Cucumbers were first found and domesticated in ancient India where they grew in the wild. Their use spread to the Middle East and Europe. They have been around for about 4000 years. Columbus brought cucumbers to Haiti in 1484 and soon spread across the Americas. As a member of the melon family, they were valued for their high water content. Today cucumbers are grown worldwide and come in a variety of sizes. The most common slicing cucumbers found in the supermarket are the large, dark green variety that is often waxed to prevent moisture loss. Smaller, thin-skinned pickling cucumbers found at farmer’s markets won’t be waxed. Other varieties may be more yellow or white than green. Local recently harvested cucumbers are crisper and have more flavor than those that are commercially grown. 

Peak Time: May through August

Average Price: $0.89 each

Tips for Selection and Storage: Choose cucumbers that are very firm and stiff to the touch. Discoloration, soft spots and a larger than normal size indicate age and may result in a stale, bitter taste. If they are limp or shriveled, they have lost moisture. Cucumbers are best when eaten in season and fresh. They will stay fresh for about two or three days stored in the refrigerator in a covered container with paper towels between layers.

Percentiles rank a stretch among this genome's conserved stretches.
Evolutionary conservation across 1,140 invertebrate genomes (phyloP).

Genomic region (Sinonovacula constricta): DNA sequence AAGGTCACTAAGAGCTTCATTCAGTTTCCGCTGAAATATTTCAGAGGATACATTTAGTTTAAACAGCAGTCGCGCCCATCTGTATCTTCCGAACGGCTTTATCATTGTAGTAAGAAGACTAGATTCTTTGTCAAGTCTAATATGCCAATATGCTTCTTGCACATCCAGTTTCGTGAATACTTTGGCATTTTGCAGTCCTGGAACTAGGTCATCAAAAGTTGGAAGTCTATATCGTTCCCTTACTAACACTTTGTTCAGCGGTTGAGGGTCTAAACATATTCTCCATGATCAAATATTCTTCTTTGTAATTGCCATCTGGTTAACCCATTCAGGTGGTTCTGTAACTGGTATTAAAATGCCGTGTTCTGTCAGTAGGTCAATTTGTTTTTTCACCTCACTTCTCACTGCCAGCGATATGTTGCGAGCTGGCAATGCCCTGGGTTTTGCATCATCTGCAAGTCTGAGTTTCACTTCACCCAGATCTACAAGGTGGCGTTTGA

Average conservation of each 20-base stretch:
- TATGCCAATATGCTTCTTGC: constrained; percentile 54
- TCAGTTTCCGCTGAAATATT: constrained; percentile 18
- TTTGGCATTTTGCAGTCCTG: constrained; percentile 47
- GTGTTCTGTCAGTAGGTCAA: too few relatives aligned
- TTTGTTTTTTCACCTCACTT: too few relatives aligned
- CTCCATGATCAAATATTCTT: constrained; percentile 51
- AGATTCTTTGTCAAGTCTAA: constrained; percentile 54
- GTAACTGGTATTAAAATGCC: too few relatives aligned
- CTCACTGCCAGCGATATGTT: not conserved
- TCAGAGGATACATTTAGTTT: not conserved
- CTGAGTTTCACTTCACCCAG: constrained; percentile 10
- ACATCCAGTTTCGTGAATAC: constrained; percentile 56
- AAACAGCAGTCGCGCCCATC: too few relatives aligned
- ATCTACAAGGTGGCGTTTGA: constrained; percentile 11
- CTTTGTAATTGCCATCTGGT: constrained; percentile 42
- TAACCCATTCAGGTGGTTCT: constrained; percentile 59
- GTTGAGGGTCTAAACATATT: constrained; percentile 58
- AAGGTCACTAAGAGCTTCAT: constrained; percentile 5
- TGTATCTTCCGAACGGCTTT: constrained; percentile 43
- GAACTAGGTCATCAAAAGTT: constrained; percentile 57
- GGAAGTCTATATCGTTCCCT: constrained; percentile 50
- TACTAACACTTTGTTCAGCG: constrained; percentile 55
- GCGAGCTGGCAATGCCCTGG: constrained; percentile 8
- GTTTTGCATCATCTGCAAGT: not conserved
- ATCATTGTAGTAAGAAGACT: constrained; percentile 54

Tips for Preparation: The waxing on the skin of a cucumber can be removed, at least partially, with hot, soapy water and a vegetable brush. Only peel if it is necessary for a recipe. Cucumbers are used in an endless variety of ways. Raw cucumbers are excellent eaten out of hand, in salads, or can be pureed in soups and gazpacho. They can also be marinated in vinegar, dill and parsley to accompany many dishes. Cooked cucumbers are used in Indonesian and French cookery. Fermented cucumbers (pickles) have been a part of Asian cuisine for thousands of years. They are probiotic and fermented in salt brine instead of vinegar. Fermented cucumbers will be refrigerated at the grocers and the label will say live cultures. Whichever way they are prepared they can be a cool and refreshing summertime dish.

Nutritional Highlights:  Cucumbers are low in calories with approximately 45 calories for one large cucumber. They are a good source of vitamins A and C, folic acid, potassium and dietary fiber, especially if eaten with the peel. One of the interesting things about cucumbers are the health benefits of the tiny cucumber seeds. Research has found that they contain a wide variety of phytonutrients, including both carotenoids and flavonoids that help lower the risk of heart disease and help control blood sugar. Other phenolic compounds like triterpenes help regulate glucose in the body. Cucumbers also contain dietary fiber called lignans that include lariciresinol, pinoresinol, and secoisolariciresinol and are powerful antioxidants. These phytonutrients help decrease oxidative damage to human cells and are prebiotic fibers.

For a recipe for creamy cucumber and dill salad, click here.